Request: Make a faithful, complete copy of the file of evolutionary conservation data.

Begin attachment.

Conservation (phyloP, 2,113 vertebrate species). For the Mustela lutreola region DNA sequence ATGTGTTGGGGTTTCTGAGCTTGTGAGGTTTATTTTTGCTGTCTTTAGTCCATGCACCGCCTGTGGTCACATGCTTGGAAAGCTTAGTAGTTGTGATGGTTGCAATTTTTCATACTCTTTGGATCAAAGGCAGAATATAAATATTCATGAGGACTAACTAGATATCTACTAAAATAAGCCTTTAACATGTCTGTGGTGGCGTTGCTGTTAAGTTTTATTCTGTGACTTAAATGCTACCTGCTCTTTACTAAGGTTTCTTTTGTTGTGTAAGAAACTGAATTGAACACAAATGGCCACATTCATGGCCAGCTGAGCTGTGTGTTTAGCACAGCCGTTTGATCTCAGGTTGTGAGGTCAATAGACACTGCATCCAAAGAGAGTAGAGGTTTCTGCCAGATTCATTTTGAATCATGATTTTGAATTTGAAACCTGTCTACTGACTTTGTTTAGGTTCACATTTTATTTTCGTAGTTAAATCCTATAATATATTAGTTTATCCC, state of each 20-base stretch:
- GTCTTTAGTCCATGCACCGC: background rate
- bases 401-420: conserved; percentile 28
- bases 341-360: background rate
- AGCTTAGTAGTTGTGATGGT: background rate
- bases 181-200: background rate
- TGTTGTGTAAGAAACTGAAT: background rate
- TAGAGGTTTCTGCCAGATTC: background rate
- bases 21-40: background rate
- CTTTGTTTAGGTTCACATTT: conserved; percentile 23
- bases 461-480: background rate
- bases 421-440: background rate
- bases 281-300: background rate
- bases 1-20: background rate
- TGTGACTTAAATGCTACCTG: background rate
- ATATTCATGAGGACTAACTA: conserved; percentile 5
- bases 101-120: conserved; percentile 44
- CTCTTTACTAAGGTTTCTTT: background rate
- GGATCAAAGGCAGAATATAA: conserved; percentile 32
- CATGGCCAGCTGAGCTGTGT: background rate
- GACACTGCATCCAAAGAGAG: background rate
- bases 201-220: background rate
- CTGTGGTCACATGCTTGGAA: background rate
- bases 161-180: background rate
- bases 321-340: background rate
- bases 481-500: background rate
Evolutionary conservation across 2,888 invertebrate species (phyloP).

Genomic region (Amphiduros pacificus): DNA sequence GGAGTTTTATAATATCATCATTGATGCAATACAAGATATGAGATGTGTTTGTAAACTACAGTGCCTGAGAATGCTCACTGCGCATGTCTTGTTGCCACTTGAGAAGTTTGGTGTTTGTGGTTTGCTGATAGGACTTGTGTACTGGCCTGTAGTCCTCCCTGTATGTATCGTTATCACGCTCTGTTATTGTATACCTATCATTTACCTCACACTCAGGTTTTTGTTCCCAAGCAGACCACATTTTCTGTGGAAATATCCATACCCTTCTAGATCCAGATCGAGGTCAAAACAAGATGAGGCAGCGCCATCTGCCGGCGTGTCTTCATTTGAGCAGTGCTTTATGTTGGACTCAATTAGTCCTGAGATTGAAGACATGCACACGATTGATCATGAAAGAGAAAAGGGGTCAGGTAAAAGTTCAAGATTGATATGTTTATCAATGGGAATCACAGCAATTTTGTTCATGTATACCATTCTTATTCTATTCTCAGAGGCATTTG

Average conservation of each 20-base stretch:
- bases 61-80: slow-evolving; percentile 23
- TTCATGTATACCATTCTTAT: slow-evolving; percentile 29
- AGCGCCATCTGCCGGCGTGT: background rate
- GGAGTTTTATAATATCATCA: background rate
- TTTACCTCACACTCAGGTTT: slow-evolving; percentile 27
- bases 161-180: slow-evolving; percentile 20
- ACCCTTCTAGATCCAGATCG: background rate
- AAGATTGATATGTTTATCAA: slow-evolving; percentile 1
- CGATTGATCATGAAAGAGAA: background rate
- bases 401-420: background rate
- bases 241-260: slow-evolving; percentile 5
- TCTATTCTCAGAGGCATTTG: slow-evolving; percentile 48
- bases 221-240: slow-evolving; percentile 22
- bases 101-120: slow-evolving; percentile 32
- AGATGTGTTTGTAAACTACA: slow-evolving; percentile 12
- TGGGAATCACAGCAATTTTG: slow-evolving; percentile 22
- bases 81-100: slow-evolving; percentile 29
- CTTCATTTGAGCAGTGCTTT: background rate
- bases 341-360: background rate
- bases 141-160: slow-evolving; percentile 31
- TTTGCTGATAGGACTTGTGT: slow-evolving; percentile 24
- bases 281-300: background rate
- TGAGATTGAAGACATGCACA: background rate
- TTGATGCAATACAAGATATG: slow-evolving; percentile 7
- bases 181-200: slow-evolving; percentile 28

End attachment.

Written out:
Conservation (phyloP, 2,113 vertebrate species). For the Mustela lutreola region DNA sequence ATGTGTTGGGGTTTCTGAGCTTGTGAGGTTTATTTTTGCTGTCTTTAGTCCATGCACCGCCTGTGGTCACATGCTTGGAAAGCTTAGTAGTTGTGATGGTTGCAATTTTTCATACTCTTTGGATCAAAGGCAGAATATAAATATTCATGAGGACTAACTAGATATCTACTAAAATAAGCCTTTAACATGTCTGTGGTGGCGTTGCTGTTAAGTTTTATTCTGTGACTTAAATGCTACCTGCTCTTTACTAAGGTTTCTTTTGTTGTGTAAGAAACTGAATTGAACACAAATGGCCACATTCATGGCCAGCTGAGCTGTGTGTTTAGCACAGCCGTTTGATCTCAGGTTGTGAGGTCAATAGACACTGCATCCAAAGAGAGTAGAGGTTTCTGCCAGATTCATTTTGAATCATGATTTTGAATTTGAAACCTGTCTACTGACTTTGTTTAGGTTCACATTTTATTTTCGTAGTTAAATCCTATAATATATTAGTTTATCCC, state of each 20-base stretch:
- GTCTTTAGTCCATGCACCGC: background rate
- bases 401-420: conserved; percentile 28
- bases 341-360: background rate
- AGCTTAGTAGTTGTGATGGT: background rate
- bases 181-200: background rate
- TGTTGTGTAAGAAACTGAAT: background rate
- TAGAGGTTTCTGCCAGATTC: background rate
- bases 21-40: background rate
- CTTTGTTTAGGTTCACATTT: conserved; percentile 23
- bases 461-480: background rate
- bases 421-440: background rate
- bases 281-300: background rate
- bases 1-20: background rate
- TGTGACTTAAATGCTACCTG: background rate
- ATATTCATGAGGACTAACTA: conserved; percentile 5
- bases 101-120: conserved; percentile 44
- CTCTTTACTAAGGTTTCTTT: background rate
- GGATCAAAGGCAGAATATAA: conserved; percentile 32
- CATGGCCAGCTGAGCTGTGT: background rate
- GACACTGCATCCAAAGAGAG: background rate
- bases 201-220: background rate
- CTGTGGTCACATGCTTGGAA: background rate
- bases 161-180: background rate
- bases 321-340: background rate
- bases 481-500: background rate
Evolutionary conservation across 2,888 invertebrate species (phyloP).

Genomic region (Amphiduros pacificus): DNA sequence GGAGTTTTATAATATCATCATTGATGCAATACAAGATATGAGATGTGTTTGTAAACTACAGTGCCTGAGAATGCTCACTGCGCATGTCTTGTTGCCACTTGAGAAGTTTGGTGTTTGTGGTTTGCTGATAGGACTTGTGTACTGGCCTGTAGTCCTCCCTGTATGTATCGTTATCACGCTCTGTTATTGTATACCTATCATTTACCTCACACTCAGGTTTTTGTTCCCAAGCAGACCACATTTTCTGTGGAAATATCCATACCCTTCTAGATCCAGATCGAGGTCAAAACAAGATGAGGCAGCGCCATCTGCCGGCGTGTCTTCATTTGAGCAGTGCTTTATGTTGGACTCAATTAGTCCTGAGATTGAAGACATGCACACGATTGATCATGAAAGAGAAAAGGGGTCAGGTAAAAGTTCAAGATTGATATGTTTATCAATGGGAATCACAGCAATTTTGTTCATGTATACCATTCTTATTCTATTCTCAGAGGCATTTG

Average conservation of each 20-base stretch:
- bases 61-80: slow-evolving; percentile 23
- TTCATGTATACCATTCTTAT: slow-evolving; percentile 29
- AGCGCCATCTGCCGGCGTGT: background rate
- GGAGTTTTATAATATCATCA: background rate
- TTTACCTCACACTCAGGTTT: slow-evolving; percentile 27
- bases 161-180: slow-evolving; percentile 20
- ACCCTTCTAGATCCAGATCG: background rate
- AAGATTGATATGTTTATCAA: slow-evolving; percentile 1
- CGATTGATCATGAAAGAGAA: background rate
- bases 401-420: background rate
- bases 241-260: slow-evolving; percentile 5
- TCTATTCTCAGAGGCATTTG: slow-evolving; percentile 48
- bases 221-240: slow-evolving; percentile 22
- bases 101-120: slow-evolving; percentile 32
- AGATGTGTTTGTAAACTACA: slow-evolving; percentile 12
- TGGGAATCACAGCAATTTTG: slow-evolving; percentile 22
- bases 81-100: slow-evolving; percentile 29
- CTTCATTTGAGCAGTGCTTT: background rate
- bases 341-360: background rate
- bases 141-160: slow-evolving; percentile 31
- TTTGCTGATAGGACTTGTGT: slow-evolving; percentile 24
- bases 281-300: background rate
- TGAGATTGAAGACATGCACA: background rate
- TTGATGCAATACAAGATATG: slow-evolving; percentile 7
- bases 181-200: slow-evolving; percentile 28